Newman became active in the NYWTUL in 1905; there she met other major figures in the labor movement, including Rose Schneiderman, Mary Dreier and Leonora O'Reilly. In 1918 the ILGWU loaned Newman to the Philadelphia WTUL, which she served as president and organizer until 1923; here she met Frieda Miller, who was then secretary of the Philadelphia WTUL and who became her lifelong friend. Newman remained actively involved with the WTUL until it was dissolved in 1950, serving as vice-president of the New York League and as a member of the Executive Board of the National WTUL.

In 1924 Newman returned to New York City and joined the staff of the ILGWU Union Health Center (UHC) as Education Director. During the following decades she represented both the ILGWU and the WTUL on numerous committees and at state, national and international meetings. For many years she served on five Minimum Wage Boards for New York State. She was a member of the Advisory Committees of the Research Division of the New York State Department of Labor and of the New York State Equal Pay Law. On the national level, Newman was a member of the Trade Union Advisory Committee of the U.S. Women's Bureau and of the Children's Bureau, a member of the Women's Committee on Defense Manpower, delegate to the Mid-Century White House Conference on Children and Youth (1950), consultant to the U.S. Public Health Service in the field of industrial hygiene, and a visiting expert for the U.S. Army in Germany, where she investigated the conditions of working women (1949). In 1919 Newman represented the WTUL at the Canadian Labor Congress and in 1923 at the International Congress of Working Women in Vienna. In 1951 she was a delegate to the International Labor Organization Conference on the Problems of Domestic Workers, and in 1962 a delegate to the International Confederation of Free Trade Unions and the United Nations Commission on the Status of Women.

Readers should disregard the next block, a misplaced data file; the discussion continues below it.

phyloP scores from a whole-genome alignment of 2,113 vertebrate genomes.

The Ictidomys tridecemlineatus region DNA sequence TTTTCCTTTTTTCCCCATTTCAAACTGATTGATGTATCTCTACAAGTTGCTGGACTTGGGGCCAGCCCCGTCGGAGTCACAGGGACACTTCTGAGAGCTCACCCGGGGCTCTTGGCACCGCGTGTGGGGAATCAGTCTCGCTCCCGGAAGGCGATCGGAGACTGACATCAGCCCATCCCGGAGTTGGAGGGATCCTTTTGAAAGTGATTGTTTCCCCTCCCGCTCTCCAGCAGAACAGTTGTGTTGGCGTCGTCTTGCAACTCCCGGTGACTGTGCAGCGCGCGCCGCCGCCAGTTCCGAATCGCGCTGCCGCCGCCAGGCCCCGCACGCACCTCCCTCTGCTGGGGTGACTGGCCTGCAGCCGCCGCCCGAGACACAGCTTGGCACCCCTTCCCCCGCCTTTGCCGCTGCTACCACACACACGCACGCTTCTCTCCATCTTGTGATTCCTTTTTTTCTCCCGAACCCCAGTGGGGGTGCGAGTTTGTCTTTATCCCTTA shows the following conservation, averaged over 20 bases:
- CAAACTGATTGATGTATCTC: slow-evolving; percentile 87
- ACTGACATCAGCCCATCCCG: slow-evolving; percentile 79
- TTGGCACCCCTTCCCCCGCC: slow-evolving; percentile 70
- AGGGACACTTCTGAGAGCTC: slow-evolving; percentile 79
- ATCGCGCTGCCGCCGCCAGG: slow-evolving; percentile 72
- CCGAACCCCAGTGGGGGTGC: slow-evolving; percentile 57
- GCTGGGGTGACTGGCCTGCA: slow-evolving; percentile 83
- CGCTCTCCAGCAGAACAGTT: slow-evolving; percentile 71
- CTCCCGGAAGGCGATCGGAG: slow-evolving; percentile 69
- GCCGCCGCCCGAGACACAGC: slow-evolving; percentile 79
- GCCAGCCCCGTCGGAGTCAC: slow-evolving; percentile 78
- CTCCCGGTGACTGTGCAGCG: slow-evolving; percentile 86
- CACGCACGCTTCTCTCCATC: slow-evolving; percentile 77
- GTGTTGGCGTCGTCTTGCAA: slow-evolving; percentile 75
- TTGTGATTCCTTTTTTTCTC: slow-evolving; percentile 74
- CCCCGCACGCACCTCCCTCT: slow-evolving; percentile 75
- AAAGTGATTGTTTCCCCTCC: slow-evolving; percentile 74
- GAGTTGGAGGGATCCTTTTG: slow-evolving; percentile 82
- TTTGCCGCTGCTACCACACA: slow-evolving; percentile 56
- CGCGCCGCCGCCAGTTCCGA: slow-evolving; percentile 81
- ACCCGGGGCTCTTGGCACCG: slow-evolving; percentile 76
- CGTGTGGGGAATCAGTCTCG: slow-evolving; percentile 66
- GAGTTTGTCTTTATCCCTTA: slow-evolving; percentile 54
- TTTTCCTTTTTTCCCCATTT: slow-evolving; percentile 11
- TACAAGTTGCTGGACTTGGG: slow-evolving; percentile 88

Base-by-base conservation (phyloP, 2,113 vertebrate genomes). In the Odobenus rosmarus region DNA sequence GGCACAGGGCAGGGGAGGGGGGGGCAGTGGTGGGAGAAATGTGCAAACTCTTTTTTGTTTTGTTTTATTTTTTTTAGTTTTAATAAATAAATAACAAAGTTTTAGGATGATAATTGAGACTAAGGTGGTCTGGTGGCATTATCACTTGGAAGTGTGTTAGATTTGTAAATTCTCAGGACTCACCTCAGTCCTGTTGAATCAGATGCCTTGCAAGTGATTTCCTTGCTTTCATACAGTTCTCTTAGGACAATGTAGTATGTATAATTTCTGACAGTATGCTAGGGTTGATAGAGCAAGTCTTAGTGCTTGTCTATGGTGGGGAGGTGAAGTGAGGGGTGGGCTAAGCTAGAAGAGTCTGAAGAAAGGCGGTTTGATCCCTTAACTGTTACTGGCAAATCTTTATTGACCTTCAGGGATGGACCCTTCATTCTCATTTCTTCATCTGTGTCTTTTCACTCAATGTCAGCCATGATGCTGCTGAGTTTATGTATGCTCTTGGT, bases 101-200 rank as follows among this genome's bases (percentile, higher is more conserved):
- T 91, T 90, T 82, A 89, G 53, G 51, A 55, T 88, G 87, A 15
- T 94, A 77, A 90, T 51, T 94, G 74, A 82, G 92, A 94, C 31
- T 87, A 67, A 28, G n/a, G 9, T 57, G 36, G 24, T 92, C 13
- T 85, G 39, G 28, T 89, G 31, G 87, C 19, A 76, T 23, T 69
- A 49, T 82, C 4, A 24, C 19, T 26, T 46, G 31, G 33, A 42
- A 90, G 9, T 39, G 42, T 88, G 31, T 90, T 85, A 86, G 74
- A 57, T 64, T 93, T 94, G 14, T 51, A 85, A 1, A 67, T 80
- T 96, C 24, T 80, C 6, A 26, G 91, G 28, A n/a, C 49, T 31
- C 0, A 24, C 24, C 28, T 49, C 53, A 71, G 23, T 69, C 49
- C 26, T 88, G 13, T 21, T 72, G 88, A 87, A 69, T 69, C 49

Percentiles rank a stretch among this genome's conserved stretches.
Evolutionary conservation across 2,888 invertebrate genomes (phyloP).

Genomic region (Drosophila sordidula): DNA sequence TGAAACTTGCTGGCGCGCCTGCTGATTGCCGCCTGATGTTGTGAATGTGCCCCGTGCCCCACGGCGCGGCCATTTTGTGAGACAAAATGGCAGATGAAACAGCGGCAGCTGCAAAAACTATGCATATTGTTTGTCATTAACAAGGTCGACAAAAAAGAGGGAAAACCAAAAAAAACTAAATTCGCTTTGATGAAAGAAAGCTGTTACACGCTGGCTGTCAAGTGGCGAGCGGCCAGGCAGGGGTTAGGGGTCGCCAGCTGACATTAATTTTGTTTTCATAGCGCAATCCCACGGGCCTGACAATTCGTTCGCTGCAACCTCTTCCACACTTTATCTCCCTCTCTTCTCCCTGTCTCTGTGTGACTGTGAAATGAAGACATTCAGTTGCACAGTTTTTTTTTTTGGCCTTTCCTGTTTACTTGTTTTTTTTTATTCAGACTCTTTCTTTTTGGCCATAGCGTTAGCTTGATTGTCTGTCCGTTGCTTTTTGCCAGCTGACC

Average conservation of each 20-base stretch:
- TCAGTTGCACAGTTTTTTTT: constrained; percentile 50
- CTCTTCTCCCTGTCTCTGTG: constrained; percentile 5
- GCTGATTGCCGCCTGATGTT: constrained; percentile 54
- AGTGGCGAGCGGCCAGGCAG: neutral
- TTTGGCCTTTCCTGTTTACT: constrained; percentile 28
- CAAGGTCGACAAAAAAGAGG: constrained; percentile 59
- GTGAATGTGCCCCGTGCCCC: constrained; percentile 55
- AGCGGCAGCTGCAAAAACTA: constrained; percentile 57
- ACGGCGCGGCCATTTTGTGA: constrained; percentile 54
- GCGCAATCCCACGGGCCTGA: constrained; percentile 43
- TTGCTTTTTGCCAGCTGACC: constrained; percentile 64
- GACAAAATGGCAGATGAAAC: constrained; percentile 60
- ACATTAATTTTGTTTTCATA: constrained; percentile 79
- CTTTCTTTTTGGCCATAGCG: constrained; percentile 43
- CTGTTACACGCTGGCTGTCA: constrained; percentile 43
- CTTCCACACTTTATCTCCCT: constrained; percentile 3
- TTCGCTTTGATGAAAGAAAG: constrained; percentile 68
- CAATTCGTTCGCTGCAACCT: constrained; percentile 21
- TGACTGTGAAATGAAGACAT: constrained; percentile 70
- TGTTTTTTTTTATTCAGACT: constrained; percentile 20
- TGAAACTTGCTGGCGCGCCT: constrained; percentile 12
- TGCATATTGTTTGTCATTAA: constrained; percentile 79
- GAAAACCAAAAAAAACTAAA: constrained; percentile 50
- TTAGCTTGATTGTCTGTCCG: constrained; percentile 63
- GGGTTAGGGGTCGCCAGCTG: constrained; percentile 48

Newman joined the Socialist Party as a young woman and by 1908 began speaking publicly on behalf of the Party and its platforms. She was twice a Socialist candidate: in 1908 for Secretary of State, and in 1918 to represent her district in Congress. Later she supported Franklin Roosevelt and the reforms of the New Deal.

Throughout her life Newman was an outspoken and articulate defender of the rights of working people in general, and of working women in particular. Her support of protective legislation, equal pay, improved working conditions and the minimum wage, and her opposition to the Equal Rights Amendment in the 1930s are well-documented in her numerous articles, some published in ILGWU and WTUL publications, others in more widely circulated newspapers: the New York Call, New Leader, Labor Review, and Labor Woman. Newman also wrote a regular column in Justice, an ILGWU publication (115v, 116v), mostly on issues related to the UHC.

After 1924 Newman lived in New York City and often shared a home with Frieda Miller until the latter's death in 1973. Newman helped to raise Miller's adopted daughter, Elisabeth, and developed close ties to the latter's first husband, David Owen, who was Assistant Secretary General of the United Nations, and their sons Hugh and Michael. In 1981 Newman died on April 8, 1986 in New York City.